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A large search in the Wellington region was launched by police for the 26-year-old – who was five months pregnant – after she was reported missing on November 17 having been last seen walking on to a bus bound for the suburb of Island Bay.
Her body was found on White Rock Beach, on the Wairarapa coastline four days later.
Police ruled out foul play - after earlier claims from her family that she might have been murdered - and referred the death to the Coroner.
Sagar Shelar told the Herald on Sunday he thought the public's perception was that he might have had something to do with her disappearance.
"It definitely felt really bad because I am her husband and what husband who is going to be a father would do that? People who don't know us were saying things about me. I don't care what people think of me. I wish she was right here with me."
Shelar said officers investigating her disappearance had indicated his wife might have slipped off the Island Bay pier, striking her head on the way down.
"Police were saying that day it was slippery on the pier and she might have fallen into the water," the 32-year-old said.
"They are thinking it was an accident. At five 5 past 11 her phone was switched off . . . that's when I think she must have slipped over. It was a bad day - very wet and windy. The police told me she hit her head, that's all."
He said police had shown him CCTV footage of her walking to the bus and then walking along the Island Bay beach.
Shelar said that in the footage he did not believe she looked "distressed" or "unhappy".
Police would not confirm Shelar's comments, saying the death had been referred to the Coroner "who will confirm the cause of death".
Sonam and her husband were born and raised in Mumbai.
She was a receptionist for a celebrity cosmetic surgeon, Vijay Sharma, and he was a chef. They met via the Bharat Matrimonial website – one of India's leading match-making websites.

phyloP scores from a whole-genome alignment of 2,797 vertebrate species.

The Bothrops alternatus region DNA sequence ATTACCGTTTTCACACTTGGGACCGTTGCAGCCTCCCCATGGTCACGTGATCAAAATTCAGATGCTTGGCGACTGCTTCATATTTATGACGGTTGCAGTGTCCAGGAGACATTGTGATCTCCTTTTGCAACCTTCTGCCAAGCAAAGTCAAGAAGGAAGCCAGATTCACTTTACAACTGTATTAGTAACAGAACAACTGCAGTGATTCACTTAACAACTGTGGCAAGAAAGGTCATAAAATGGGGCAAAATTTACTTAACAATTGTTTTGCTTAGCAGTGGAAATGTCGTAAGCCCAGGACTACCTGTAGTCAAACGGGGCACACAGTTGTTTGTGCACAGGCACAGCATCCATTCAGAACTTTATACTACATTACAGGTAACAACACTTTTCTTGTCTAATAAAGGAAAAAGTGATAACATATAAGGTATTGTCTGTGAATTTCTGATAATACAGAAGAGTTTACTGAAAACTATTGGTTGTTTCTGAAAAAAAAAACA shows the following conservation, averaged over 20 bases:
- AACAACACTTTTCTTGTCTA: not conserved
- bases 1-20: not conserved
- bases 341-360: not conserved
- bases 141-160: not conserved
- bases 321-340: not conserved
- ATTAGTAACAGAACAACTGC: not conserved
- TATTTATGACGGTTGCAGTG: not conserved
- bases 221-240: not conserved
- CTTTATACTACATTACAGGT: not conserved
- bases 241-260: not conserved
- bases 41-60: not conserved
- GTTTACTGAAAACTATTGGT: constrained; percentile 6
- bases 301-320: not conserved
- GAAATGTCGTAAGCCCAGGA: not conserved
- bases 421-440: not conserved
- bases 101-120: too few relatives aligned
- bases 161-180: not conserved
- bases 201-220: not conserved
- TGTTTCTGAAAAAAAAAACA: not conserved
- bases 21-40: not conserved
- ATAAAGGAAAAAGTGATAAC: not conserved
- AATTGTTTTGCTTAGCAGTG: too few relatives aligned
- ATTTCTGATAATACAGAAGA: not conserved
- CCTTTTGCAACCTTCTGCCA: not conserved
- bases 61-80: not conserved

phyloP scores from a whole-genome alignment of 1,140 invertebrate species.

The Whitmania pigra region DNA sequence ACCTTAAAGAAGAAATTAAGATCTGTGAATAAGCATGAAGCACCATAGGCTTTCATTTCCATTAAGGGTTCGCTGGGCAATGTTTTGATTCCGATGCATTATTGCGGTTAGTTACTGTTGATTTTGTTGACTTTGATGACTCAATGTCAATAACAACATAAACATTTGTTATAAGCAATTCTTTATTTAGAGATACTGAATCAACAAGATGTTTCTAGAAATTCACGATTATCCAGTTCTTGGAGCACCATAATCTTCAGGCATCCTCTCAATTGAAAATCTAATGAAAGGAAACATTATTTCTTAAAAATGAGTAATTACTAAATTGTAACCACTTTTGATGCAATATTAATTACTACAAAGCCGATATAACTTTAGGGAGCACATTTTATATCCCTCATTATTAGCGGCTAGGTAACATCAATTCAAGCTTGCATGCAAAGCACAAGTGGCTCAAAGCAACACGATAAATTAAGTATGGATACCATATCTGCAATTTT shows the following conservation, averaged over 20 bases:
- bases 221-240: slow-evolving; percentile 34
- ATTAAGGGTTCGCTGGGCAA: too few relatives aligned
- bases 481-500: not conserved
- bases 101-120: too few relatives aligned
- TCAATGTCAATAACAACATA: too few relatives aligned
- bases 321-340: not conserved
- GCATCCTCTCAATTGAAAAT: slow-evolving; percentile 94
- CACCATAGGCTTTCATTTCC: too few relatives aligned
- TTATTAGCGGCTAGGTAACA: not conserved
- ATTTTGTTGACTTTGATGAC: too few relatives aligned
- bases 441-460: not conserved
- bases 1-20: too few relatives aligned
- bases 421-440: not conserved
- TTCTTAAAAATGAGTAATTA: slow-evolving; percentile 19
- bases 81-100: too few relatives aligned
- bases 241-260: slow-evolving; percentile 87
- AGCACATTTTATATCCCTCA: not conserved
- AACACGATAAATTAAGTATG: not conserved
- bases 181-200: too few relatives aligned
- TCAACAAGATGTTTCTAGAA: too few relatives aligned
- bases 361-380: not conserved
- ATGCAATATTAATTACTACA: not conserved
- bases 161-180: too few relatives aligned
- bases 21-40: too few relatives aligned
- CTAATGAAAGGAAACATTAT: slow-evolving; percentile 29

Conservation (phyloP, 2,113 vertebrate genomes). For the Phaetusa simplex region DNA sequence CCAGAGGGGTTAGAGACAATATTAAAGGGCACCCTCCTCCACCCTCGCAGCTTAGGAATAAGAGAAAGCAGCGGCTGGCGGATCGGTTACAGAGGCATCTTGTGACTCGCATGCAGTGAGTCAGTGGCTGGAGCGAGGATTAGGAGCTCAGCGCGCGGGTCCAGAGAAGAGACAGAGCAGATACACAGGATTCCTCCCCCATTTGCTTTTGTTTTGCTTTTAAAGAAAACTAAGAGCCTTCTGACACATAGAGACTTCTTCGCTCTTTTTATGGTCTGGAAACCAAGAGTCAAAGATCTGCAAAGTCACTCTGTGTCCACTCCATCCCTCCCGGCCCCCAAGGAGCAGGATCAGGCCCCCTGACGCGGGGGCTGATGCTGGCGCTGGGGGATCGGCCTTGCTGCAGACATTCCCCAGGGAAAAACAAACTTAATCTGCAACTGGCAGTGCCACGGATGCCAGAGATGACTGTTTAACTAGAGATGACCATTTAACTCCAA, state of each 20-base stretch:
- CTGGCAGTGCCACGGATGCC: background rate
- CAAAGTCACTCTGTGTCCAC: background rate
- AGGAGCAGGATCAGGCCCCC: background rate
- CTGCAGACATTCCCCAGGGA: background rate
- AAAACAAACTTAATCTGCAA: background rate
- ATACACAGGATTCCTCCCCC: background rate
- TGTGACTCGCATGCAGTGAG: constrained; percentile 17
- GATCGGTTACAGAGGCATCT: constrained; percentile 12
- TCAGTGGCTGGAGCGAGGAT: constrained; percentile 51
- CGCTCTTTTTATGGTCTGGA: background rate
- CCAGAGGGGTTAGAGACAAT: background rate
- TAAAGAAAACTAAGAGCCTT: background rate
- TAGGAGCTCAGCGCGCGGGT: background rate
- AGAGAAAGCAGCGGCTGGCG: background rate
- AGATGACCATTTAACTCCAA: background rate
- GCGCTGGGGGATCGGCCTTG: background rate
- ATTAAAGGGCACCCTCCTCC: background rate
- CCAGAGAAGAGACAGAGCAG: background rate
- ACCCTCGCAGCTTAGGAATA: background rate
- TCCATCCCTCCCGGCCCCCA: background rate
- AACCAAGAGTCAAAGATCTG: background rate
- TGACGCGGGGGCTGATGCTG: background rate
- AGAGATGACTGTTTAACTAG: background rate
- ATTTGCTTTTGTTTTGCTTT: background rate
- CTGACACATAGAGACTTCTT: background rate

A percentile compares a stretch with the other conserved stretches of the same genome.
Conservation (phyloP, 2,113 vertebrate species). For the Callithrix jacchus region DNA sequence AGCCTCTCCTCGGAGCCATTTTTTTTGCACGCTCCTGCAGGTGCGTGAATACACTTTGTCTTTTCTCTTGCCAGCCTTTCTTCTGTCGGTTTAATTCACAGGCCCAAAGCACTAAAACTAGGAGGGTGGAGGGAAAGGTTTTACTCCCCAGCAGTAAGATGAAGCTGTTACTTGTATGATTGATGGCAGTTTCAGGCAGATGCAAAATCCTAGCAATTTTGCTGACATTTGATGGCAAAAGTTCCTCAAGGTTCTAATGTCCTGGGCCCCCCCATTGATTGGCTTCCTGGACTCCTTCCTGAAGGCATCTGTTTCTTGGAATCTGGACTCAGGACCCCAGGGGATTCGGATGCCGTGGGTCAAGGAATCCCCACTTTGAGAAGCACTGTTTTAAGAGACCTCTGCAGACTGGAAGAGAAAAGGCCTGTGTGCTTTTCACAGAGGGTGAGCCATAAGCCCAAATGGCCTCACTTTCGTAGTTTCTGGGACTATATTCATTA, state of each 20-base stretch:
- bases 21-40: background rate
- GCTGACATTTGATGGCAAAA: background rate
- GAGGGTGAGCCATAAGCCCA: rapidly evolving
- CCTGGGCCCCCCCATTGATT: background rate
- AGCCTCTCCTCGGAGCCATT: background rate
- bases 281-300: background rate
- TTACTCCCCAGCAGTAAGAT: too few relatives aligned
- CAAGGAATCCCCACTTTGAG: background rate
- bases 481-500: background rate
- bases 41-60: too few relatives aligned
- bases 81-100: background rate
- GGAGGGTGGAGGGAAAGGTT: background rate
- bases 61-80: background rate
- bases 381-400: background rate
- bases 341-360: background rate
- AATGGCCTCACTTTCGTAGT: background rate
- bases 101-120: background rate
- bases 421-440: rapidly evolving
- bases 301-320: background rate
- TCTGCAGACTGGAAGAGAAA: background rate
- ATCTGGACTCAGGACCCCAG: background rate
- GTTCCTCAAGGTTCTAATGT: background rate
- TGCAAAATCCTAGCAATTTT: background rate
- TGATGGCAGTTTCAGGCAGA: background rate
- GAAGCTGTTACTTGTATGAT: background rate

"She was beautiful, there was no doubt," Shelar said.
He added he was looking for a bride who would take "care of me for the rest of my lives" and love him the way that he loved her.
"I liked her way of thinking, she had a good nature - I knew we could build a future together".
The couple wed in India last December and set up base in New Zealand in April.
"She was close to her mum and called her 15 times a day because she was lonely," he said.
"She stopped eating and refused to leave the house. I suggested she make some friends with the local Wellington Indian community. But all she wanted to do was sit at home."
Two days before her disappearance, Sonam, who dreamed of having a baby boy, had her first ultrasound.
Shelar hopes he will eventually learn the gender of the baby he will never get to hold.
Members of Sonam's family travelled from India to Wellington for her funeral two weeks ago.
Before they left for Mumbai last week Sagar and the family scattered half of her ashes into the water at Island Bay. Her parents took the remainder of her ashes back to India.
"It is our tradition to scatter ashes in the Ganga [Ganges River], the holy river," Shelar said. "We believe the person's spirit will be re-birthed and go to heaven."
Every day Shelar feels "empty and alone" at home. The unopened baby clothes, the baby car seat and the empty cot are cruel reminders of what he has lost.
"I did everything to take care of Sonam and the baby. She wasn't lacking anything," he said.
"I miss her completely: her voice, her smile, her everything. I dreamed of being a father and it was so close - there were only four months left to go. Now that's been taken away from me, too."